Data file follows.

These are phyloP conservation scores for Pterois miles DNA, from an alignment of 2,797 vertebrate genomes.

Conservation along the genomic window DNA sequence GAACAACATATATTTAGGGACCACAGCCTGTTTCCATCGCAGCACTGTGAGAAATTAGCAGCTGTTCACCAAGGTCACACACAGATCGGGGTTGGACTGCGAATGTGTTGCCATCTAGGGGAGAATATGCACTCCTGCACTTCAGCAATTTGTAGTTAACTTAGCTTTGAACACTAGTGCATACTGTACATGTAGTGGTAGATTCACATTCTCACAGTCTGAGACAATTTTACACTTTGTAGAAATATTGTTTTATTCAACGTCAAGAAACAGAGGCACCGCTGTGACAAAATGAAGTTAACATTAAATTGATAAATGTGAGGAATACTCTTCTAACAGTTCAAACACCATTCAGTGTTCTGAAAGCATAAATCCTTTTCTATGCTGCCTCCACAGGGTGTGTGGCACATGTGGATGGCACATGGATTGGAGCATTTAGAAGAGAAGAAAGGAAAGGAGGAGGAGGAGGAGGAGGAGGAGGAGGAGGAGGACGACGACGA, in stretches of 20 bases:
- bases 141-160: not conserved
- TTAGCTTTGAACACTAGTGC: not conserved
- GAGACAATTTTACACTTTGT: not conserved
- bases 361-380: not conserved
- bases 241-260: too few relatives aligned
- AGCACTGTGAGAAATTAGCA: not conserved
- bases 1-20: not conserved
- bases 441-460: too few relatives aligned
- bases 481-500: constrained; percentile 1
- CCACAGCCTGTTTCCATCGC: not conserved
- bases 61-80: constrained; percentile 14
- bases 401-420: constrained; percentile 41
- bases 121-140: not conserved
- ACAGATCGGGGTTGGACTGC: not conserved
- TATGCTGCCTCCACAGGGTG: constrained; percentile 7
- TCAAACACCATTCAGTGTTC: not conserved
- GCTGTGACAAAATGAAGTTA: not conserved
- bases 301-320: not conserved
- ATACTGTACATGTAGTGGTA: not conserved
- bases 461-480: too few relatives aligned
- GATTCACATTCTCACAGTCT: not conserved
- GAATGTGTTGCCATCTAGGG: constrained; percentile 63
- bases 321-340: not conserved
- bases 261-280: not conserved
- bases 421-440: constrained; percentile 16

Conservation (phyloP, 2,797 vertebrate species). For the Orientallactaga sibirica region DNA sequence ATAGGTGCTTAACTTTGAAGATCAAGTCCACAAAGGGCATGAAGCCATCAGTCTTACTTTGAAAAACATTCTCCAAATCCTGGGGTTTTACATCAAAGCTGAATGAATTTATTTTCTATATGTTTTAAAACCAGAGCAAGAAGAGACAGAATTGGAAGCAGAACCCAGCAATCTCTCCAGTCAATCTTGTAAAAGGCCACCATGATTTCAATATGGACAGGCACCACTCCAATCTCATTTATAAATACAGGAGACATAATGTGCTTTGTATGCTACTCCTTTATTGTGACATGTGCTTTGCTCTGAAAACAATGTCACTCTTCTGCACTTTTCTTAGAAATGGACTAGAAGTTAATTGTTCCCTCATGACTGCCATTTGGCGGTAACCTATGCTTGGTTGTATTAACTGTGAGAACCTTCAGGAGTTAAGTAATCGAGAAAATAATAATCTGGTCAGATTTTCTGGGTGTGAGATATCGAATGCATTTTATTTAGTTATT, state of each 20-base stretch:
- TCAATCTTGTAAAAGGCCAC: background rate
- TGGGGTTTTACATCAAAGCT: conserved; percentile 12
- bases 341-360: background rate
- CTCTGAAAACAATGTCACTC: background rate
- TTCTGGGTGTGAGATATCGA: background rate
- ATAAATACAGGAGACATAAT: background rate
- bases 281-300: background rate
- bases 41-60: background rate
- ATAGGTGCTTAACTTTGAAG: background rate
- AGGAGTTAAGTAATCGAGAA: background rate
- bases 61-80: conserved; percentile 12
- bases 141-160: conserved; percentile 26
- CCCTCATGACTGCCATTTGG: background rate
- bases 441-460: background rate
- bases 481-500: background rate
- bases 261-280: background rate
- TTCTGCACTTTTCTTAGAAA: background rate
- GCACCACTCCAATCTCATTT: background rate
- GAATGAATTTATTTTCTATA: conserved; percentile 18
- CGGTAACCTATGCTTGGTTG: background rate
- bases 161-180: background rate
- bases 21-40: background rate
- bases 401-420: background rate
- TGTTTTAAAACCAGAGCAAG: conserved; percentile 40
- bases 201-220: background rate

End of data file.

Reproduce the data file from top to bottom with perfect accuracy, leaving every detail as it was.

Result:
These are phyloP conservation scores for Pterois miles DNA, from an alignment of 2,797 vertebrate genomes.

Conservation along the genomic window DNA sequence GAACAACATATATTTAGGGACCACAGCCTGTTTCCATCGCAGCACTGTGAGAAATTAGCAGCTGTTCACCAAGGTCACACACAGATCGGGGTTGGACTGCGAATGTGTTGCCATCTAGGGGAGAATATGCACTCCTGCACTTCAGCAATTTGTAGTTAACTTAGCTTTGAACACTAGTGCATACTGTACATGTAGTGGTAGATTCACATTCTCACAGTCTGAGACAATTTTACACTTTGTAGAAATATTGTTTTATTCAACGTCAAGAAACAGAGGCACCGCTGTGACAAAATGAAGTTAACATTAAATTGATAAATGTGAGGAATACTCTTCTAACAGTTCAAACACCATTCAGTGTTCTGAAAGCATAAATCCTTTTCTATGCTGCCTCCACAGGGTGTGTGGCACATGTGGATGGCACATGGATTGGAGCATTTAGAAGAGAAGAAAGGAAAGGAGGAGGAGGAGGAGGAGGAGGAGGAGGAGGAGGACGACGACGA, in stretches of 20 bases:
- bases 141-160: not conserved
- TTAGCTTTGAACACTAGTGC: not conserved
- GAGACAATTTTACACTTTGT: not conserved
- bases 361-380: not conserved
- bases 241-260: too few relatives aligned
- AGCACTGTGAGAAATTAGCA: not conserved
- bases 1-20: not conserved
- bases 441-460: too few relatives aligned
- bases 481-500: constrained; percentile 1
- CCACAGCCTGTTTCCATCGC: not conserved
- bases 61-80: constrained; percentile 14
- bases 401-420: constrained; percentile 41
- bases 121-140: not conserved
- ACAGATCGGGGTTGGACTGC: not conserved
- TATGCTGCCTCCACAGGGTG: constrained; percentile 7
- TCAAACACCATTCAGTGTTC: not conserved
- GCTGTGACAAAATGAAGTTA: not conserved
- bases 301-320: not conserved
- ATACTGTACATGTAGTGGTA: not conserved
- bases 461-480: too few relatives aligned
- GATTCACATTCTCACAGTCT: not conserved
- GAATGTGTTGCCATCTAGGG: constrained; percentile 63
- bases 321-340: not conserved
- bases 261-280: not conserved
- bases 421-440: constrained; percentile 16

Conservation (phyloP, 2,797 vertebrate species). For the Orientallactaga sibirica region DNA sequence ATAGGTGCTTAACTTTGAAGATCAAGTCCACAAAGGGCATGAAGCCATCAGTCTTACTTTGAAAAACATTCTCCAAATCCTGGGGTTTTACATCAAAGCTGAATGAATTTATTTTCTATATGTTTTAAAACCAGAGCAAGAAGAGACAGAATTGGAAGCAGAACCCAGCAATCTCTCCAGTCAATCTTGTAAAAGGCCACCATGATTTCAATATGGACAGGCACCACTCCAATCTCATTTATAAATACAGGAGACATAATGTGCTTTGTATGCTACTCCTTTATTGTGACATGTGCTTTGCTCTGAAAACAATGTCACTCTTCTGCACTTTTCTTAGAAATGGACTAGAAGTTAATTGTTCCCTCATGACTGCCATTTGGCGGTAACCTATGCTTGGTTGTATTAACTGTGAGAACCTTCAGGAGTTAAGTAATCGAGAAAATAATAATCTGGTCAGATTTTCTGGGTGTGAGATATCGAATGCATTTTATTTAGTTATT, state of each 20-base stretch:
- TCAATCTTGTAAAAGGCCAC: background rate
- TGGGGTTTTACATCAAAGCT: conserved; percentile 12
- bases 341-360: background rate
- CTCTGAAAACAATGTCACTC: background rate
- TTCTGGGTGTGAGATATCGA: background rate
- ATAAATACAGGAGACATAAT: background rate
- bases 281-300: background rate
- bases 41-60: background rate
- ATAGGTGCTTAACTTTGAAG: background rate
- AGGAGTTAAGTAATCGAGAA: background rate
- bases 61-80: conserved; percentile 12
- bases 141-160: conserved; percentile 26
- CCCTCATGACTGCCATTTGG: background rate
- bases 441-460: background rate
- bases 481-500: background rate
- bases 261-280: background rate
- TTCTGCACTTTTCTTAGAAA: background rate
- GCACCACTCCAATCTCATTT: background rate
- GAATGAATTTATTTTCTATA: conserved; percentile 18
- CGGTAACCTATGCTTGGTTG: background rate
- bases 161-180: background rate
- bases 21-40: background rate
- bases 401-420: background rate
- TGTTTTAAAACCAGAGCAAG: conserved; percentile 40
- bases 201-220: background rate